Your Pilates Primer: Find the Philly Class That’s Right for You

Everything you need to know before you hit the studio

If you’ve been curious about Pilates for ages but haven’t yet taken the plunge, consider this your confidence boost. Check out the differences between three kinds of Pilates classes below, then pick the one that’s best for you. No matter which style you choose, know this: Your abs will never be the same. 

Just starting out? Try: Mat Pilates

What it is: You’ll use the weight and resistance of your body to perform exercises — heavy on the pulses, repetitions and holds — that increase spinal mobility, lengthen and strengthen your muscles, and zone in on your pelvic floor. Classes are done on a mat, and some work with props, the most common being the Magic Circle, a circular tool you squeeze with your arms or legs to promote the lengthening of the muscles throughout your body. These classes also provide the foundation for how your body should move on any Pilates apparatus further down the line.

What first-timers should expect: You’ll move continuously throughout the entire class, with little to no downtime between moves, and you’ll walk out with muscles you didn’t even know existed shaking. It helps to track down a teacher known for clarity; with names like “teasers,” “mermaids” and “hundreds,” even the basic moves can be hard to catch on to without a good explanation.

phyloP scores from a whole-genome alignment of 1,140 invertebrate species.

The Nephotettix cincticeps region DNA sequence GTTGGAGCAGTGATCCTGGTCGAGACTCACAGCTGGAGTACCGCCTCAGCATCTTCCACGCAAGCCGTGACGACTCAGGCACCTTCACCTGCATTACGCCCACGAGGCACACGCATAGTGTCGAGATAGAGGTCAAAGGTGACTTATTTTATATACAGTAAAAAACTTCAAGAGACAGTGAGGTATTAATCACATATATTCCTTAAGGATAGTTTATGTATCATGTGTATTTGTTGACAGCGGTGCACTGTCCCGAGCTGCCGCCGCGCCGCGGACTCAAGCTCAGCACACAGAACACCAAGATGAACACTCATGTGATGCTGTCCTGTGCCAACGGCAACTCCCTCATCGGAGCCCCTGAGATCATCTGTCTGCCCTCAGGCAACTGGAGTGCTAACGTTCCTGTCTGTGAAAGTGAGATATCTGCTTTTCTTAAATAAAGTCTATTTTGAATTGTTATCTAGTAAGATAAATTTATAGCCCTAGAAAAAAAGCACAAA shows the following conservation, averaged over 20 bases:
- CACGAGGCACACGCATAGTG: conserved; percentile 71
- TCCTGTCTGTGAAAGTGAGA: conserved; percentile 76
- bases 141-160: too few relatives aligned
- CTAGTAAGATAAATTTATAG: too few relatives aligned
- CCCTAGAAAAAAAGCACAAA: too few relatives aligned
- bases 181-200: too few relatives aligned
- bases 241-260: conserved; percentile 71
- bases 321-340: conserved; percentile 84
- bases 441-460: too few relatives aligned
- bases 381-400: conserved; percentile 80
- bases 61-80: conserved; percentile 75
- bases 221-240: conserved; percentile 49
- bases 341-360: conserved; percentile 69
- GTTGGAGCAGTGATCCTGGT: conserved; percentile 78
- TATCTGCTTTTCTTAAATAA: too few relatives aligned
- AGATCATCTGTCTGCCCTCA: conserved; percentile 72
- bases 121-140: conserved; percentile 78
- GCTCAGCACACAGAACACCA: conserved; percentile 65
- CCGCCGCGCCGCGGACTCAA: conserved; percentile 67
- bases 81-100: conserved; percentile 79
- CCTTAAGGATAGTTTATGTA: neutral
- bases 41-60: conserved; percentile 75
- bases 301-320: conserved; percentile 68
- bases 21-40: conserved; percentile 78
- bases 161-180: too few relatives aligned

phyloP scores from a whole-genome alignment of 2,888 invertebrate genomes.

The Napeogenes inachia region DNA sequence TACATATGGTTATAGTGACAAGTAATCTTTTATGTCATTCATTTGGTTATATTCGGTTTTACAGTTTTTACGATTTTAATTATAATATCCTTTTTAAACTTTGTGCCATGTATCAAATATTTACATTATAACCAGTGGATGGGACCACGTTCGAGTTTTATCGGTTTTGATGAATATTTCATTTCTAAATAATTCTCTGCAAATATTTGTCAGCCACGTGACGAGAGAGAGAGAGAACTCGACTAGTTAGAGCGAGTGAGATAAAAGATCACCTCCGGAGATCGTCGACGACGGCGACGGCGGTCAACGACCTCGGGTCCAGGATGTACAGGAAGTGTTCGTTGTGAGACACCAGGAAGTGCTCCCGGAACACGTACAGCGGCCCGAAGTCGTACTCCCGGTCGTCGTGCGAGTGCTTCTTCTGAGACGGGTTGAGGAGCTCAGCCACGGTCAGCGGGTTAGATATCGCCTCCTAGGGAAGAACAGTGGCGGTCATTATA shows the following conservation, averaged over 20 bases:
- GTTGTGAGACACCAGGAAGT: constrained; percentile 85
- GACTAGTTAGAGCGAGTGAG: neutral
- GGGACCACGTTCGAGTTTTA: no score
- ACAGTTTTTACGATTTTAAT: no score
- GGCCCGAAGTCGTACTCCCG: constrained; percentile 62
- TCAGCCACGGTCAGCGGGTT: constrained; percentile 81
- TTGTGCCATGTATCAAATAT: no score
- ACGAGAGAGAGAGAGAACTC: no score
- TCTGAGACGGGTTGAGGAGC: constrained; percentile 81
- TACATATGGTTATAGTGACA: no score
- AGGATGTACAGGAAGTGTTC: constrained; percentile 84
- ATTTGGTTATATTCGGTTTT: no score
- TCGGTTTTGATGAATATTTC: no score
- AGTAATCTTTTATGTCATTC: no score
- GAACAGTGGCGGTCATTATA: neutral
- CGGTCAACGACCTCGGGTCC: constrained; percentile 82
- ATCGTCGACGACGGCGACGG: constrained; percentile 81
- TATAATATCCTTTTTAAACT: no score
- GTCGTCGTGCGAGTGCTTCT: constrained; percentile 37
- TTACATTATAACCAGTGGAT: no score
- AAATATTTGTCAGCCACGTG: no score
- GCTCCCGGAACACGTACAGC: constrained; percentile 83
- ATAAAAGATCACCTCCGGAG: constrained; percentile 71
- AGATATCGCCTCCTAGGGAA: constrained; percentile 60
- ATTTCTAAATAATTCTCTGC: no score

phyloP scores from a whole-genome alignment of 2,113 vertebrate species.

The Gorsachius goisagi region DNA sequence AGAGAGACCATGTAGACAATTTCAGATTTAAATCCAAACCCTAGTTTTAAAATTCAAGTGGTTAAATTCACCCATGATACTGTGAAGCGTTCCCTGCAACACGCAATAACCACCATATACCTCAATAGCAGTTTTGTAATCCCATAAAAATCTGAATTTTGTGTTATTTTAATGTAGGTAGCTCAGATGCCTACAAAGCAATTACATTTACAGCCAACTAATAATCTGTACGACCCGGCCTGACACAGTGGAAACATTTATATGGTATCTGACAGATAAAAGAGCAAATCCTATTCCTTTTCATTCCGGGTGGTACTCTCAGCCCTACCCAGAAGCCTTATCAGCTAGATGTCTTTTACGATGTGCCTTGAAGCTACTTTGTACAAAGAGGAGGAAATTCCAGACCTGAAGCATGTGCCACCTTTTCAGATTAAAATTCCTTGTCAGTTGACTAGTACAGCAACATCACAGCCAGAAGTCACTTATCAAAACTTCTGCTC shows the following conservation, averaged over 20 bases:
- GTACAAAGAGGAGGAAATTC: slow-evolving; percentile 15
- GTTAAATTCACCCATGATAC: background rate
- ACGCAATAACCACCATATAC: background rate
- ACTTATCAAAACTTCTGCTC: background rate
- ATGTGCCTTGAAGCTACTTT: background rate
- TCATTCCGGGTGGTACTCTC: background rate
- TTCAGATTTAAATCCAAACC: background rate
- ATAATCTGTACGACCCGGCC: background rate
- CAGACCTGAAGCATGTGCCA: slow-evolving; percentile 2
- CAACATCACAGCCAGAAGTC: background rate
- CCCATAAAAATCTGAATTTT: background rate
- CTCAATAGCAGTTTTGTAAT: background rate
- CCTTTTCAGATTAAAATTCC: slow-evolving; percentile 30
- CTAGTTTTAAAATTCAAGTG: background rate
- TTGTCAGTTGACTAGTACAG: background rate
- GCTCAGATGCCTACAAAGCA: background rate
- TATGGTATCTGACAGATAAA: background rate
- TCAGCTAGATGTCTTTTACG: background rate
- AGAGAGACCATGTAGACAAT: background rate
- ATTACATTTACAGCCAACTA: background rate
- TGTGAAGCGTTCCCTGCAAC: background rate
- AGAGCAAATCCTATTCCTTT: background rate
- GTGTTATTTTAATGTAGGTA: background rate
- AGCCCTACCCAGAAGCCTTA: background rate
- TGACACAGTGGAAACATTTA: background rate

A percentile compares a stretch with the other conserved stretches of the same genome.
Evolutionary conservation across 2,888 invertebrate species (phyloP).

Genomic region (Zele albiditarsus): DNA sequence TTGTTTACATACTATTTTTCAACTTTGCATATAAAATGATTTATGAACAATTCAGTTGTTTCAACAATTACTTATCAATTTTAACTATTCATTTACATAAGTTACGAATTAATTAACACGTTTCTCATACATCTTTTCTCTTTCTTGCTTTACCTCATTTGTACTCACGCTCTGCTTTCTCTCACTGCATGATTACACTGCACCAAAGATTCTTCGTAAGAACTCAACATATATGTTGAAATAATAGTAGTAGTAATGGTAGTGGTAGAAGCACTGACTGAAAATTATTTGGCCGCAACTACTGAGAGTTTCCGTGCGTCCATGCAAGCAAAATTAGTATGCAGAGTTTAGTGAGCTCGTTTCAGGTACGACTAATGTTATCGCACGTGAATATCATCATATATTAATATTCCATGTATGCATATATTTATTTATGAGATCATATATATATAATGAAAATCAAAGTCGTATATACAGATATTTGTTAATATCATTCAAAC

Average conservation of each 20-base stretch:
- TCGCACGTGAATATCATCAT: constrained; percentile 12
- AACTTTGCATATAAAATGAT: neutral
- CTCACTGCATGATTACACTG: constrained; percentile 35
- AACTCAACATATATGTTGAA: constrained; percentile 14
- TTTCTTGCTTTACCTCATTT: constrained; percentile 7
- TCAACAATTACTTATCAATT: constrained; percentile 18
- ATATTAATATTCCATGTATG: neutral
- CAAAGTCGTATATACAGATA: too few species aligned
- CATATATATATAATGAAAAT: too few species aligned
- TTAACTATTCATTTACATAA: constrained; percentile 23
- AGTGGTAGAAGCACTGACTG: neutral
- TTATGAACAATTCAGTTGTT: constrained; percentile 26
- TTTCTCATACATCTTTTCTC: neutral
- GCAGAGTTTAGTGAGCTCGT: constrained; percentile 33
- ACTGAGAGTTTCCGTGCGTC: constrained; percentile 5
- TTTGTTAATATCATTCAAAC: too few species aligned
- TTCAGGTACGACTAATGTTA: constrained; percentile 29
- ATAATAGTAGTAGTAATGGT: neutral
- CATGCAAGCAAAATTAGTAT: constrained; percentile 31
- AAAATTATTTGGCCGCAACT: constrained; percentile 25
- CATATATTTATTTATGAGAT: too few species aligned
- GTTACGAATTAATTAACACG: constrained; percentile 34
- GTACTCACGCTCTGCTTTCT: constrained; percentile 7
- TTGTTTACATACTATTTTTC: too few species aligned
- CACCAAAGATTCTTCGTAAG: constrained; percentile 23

Where to do it: Thrive Pilates in Rittenhouse offers beginner classes where instructors walk you through moves at a slower pace. Once you have the hang of things, you can delve into the tougher stuff, like Piloxing (yes, Pilates plus boxing).

Have some experience? Try: Pilates Apparatus

What it is: “Apparatus” refers to all the equipment used in a Pilates workout, including the Reformer, which utilizes a moving platform to create instability to challenge your core; the Tower, which has springs that promote muscular elongation; curved barrels that lengthen the spine and open the chest; chairs, which target the muscles of the pelvic floor; and the Cadillac, an all-in-one machine equipped with a trapeze for aerial work. Reformers and Cadillacs are typically reserved for private or small-group sessions, while the others are utilized in larger group classes.

What first-timers should expect: While it’s helpful to have a foundational knowledge of Pilates before jumping on the machines, you should consider making your first session a private one so you can really learn the ropes (pun intended) firsthand. Otherwise, good studios should have 101 or apparatus beginner classes aimed at breaking down the basics.

Where to do it: At group classes at Ploome in Northern Liberties, you’ll spend time on two pieces of equipment in a circuit-style workout. The studio’s introductory Flight School classes will get you comfortable — and plenty sweaty — as you try out the machines. Private and small-group sessions are also available.

Looking for a new twist? Try: Megaformer Pilates

What it is: Megaformers are souped-up Reformer machines clocking in at 250 pounds and measuring 10 feet long. They employ a moving platform like Reformer, but the added length allows for full-body planks, and extra attachments accommodate more exercises from different angles. Expect isometric holds and pulses to get your muscles quivering.

What first-timers should expect: These fast-paced, high-energy classes minimize rest time between exercises to keep your heart rate up. New students will be given an overview of how the machine works, with lots of hands-on assistance to help them keep up.

Where to do it: You can take group classes or private sessions at Plank Studio in Wayne. On the first Monday of the month, the evening classes feature tunes spun by a live DJ.

This article first appeared in the 2015 Be Well Philly print magazine. To get a free copy for yourself, go here.

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